Social Marketing Fella

J.D. Power’s Fitness Segmentation: Are You a Social-ciser or a Baby Fat?

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As published in Social Media Today

Driving More than Cars

JD-socialmarketingfella-WhatShimmering, translucent and regal, the J.D. Power and Associates award sits on a desk commanding notoriety and respect. We’re able to identify these trophies from fantastic marketing exposure to them. And we can safely associate the company with leading way to higher automotive quality and design standards.

But J.D. Power is more than just about Toyota Camrys and the latest navigation systems. To the surprise of many, the company knows social media and social media sentiment to a surprisingly proficient degree. So well, in fact, they follow a lot of brands and industries you might not expect.

Presenting at a Social Media Analytics Summit held earlier this year in San Francisco, Christie Hickman, the company’s Senior Manager of Consumer Insights and Strategy, revealed how J.D. Power approaches social research from a consultative perspective. In one example, the company ventured into the process of understanding social media sentiment and customer segmentation in the fitness industry. In this case, the company’s social media research was used in conjunction with Ethnography work (the study of people’s behaviors) previously conducted by the client to provide an integrated and comprehensive approach to understanding the target fitness consumer.

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Customer Segmentation via Social Activity

So, if you’re a gym-goer, it turns out J.D. Power knows a thing or two about your behavior patterns. Not in a creepy, “someone’s watching you” way. They track, understand, and identify segments from social media conversations across the largest social channels. In the fitness space, they discovered that the social media conversation could be clustered by shared attitudes, interests, and behaviors into five segments identified below.

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Take a moment, and if you haven’t already, try and see what category you think you fit into. I’m somewhere between “Scale Watcher” and “Gym Regular.” Admittedly, though, I sometimes feel I slip into “Baby Fats,” although I’m not likely to use that phrase in my OKCupid profile.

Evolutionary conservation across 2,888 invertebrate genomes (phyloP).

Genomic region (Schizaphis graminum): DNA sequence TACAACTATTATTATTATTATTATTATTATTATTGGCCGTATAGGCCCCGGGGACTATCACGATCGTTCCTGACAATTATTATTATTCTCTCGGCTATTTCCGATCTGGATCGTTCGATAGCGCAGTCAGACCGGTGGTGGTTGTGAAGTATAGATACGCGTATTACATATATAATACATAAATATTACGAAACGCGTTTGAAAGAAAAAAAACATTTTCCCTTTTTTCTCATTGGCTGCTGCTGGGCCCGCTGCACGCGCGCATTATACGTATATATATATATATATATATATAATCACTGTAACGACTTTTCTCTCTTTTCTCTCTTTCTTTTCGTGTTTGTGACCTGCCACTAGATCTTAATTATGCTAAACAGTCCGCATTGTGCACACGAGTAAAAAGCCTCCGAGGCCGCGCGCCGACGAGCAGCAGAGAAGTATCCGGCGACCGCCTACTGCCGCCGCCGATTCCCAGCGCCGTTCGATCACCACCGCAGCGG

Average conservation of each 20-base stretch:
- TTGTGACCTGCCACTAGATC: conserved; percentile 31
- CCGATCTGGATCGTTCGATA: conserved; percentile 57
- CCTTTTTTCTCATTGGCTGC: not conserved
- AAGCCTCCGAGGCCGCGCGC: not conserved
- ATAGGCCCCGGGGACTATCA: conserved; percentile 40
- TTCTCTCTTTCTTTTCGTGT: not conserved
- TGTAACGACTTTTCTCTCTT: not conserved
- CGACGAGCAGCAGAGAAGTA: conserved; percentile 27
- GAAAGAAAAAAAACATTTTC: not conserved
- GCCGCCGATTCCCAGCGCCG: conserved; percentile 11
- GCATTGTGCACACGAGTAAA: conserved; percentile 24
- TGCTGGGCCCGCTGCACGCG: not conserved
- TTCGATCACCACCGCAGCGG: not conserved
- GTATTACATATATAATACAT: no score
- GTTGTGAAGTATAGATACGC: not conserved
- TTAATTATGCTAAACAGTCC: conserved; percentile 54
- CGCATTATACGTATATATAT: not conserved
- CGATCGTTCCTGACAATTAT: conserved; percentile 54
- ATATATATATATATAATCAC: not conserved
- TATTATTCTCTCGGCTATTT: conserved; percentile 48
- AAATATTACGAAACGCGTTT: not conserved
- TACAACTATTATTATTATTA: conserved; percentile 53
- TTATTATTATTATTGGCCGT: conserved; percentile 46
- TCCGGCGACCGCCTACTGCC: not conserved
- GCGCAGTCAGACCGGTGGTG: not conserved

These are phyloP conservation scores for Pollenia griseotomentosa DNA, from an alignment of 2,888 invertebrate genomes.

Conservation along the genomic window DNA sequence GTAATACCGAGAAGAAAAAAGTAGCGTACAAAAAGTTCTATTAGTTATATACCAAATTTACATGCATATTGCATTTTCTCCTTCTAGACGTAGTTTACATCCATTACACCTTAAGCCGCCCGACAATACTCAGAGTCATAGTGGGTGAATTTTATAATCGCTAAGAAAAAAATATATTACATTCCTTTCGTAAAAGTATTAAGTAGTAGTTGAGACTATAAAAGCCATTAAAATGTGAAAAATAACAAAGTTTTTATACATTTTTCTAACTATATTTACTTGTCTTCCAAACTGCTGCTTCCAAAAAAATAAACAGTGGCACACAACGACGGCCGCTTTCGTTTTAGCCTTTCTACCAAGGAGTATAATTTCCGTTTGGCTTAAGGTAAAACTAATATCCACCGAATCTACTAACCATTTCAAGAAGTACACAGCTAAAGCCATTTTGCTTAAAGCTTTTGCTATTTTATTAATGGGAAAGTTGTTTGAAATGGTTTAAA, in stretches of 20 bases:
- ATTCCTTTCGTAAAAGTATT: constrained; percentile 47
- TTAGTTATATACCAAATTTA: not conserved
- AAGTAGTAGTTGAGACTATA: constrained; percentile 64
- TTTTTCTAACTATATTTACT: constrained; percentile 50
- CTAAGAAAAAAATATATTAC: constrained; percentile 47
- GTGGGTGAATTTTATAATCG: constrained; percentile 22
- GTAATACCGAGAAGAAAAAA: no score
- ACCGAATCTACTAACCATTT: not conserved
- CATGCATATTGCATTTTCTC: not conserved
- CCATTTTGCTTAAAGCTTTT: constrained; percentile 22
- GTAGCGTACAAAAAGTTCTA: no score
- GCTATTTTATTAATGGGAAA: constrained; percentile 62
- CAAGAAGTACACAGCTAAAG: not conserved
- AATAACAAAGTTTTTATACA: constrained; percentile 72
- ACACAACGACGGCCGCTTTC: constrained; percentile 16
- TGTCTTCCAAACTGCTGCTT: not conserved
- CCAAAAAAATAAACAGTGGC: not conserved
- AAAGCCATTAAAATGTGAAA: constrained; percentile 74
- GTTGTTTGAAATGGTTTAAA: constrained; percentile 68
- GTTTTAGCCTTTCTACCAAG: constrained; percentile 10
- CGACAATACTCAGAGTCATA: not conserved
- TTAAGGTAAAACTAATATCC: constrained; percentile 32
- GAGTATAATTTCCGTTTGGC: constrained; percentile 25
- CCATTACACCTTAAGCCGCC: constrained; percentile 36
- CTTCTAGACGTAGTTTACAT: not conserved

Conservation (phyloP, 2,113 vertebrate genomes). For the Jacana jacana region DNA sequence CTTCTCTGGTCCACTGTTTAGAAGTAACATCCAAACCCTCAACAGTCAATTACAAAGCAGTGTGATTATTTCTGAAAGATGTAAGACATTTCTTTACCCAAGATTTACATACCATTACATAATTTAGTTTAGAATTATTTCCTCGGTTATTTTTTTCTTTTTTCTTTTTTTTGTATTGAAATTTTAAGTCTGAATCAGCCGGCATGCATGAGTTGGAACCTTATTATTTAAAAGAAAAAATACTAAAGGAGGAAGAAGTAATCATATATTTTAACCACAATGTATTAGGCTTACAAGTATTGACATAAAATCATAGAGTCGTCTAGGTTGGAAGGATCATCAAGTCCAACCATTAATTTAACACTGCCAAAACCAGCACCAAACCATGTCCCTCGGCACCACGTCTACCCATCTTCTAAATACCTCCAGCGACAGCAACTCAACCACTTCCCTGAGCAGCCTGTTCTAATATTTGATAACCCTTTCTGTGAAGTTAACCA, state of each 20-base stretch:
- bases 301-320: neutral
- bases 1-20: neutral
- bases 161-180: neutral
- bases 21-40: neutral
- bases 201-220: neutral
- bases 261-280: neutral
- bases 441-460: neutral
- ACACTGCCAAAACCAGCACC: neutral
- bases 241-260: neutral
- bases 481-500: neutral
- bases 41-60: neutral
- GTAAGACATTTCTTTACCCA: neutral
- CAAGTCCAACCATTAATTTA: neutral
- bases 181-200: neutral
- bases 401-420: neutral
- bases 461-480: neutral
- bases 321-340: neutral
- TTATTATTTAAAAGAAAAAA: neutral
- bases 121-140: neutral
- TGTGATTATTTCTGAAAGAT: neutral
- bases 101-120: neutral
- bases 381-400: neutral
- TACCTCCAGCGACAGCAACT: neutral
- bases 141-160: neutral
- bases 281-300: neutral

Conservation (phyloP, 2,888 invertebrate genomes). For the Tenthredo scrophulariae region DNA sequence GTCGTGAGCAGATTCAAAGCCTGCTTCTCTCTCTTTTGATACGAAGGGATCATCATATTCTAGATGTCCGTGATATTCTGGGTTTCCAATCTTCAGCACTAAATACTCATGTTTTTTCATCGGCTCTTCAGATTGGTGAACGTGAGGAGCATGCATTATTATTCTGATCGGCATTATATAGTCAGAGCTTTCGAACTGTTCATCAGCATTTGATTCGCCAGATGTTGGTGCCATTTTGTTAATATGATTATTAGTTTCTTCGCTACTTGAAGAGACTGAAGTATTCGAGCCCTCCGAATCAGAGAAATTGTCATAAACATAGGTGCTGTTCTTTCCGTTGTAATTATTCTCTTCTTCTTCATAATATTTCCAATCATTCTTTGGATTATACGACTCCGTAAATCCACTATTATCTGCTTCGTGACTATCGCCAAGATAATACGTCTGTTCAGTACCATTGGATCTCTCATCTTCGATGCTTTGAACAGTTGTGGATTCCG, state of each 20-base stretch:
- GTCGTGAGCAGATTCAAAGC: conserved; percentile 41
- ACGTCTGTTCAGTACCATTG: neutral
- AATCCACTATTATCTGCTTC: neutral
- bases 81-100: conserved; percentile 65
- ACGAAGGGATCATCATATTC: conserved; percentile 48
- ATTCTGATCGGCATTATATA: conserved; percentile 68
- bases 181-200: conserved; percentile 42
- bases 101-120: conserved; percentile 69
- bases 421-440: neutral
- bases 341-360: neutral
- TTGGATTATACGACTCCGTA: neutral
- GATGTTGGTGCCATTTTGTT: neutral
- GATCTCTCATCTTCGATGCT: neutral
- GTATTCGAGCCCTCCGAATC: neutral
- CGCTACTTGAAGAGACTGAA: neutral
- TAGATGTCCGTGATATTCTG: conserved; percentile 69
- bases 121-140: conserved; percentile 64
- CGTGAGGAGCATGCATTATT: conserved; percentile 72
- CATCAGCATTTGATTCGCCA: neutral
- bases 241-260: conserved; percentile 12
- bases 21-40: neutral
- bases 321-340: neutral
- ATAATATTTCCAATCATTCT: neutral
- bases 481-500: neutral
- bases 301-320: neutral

With a good pulse on social channel activity, J.D. Power was able to map each segment against online behaviors. In this instance, the company mapped these categories against two scales:

  1. Social media activity, and
  2. Desireand ability to go to the gym.

These are the opportunities for J.D. Power’s client to affect higher engagement through social media activity.

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Engagement Strategy

From there, the company was able to use this valuable insight into fitness consumer perceptions and behavior to drive the development of a strategic and tactical framework for their client’s Word of Mouth marketing program.

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In the end, these efforts led to a clearly articulated opportunity for the fitness client and actionable steps for engaging with their highest potential fitness consumers.  And for the social media gym goer, all this may very well mean a more balanced and enjoyable fitness routine.

 

 

 

 

 

 

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Andre Bourque (SocialMarketingFella) is Editor Emeritus of Technorati.

He covers emerging trends and news in social, mobile, cloud, and related technologies.

Based in San Francisco, he can be contacted via his social channels and at: andrefbourque@gmail.com

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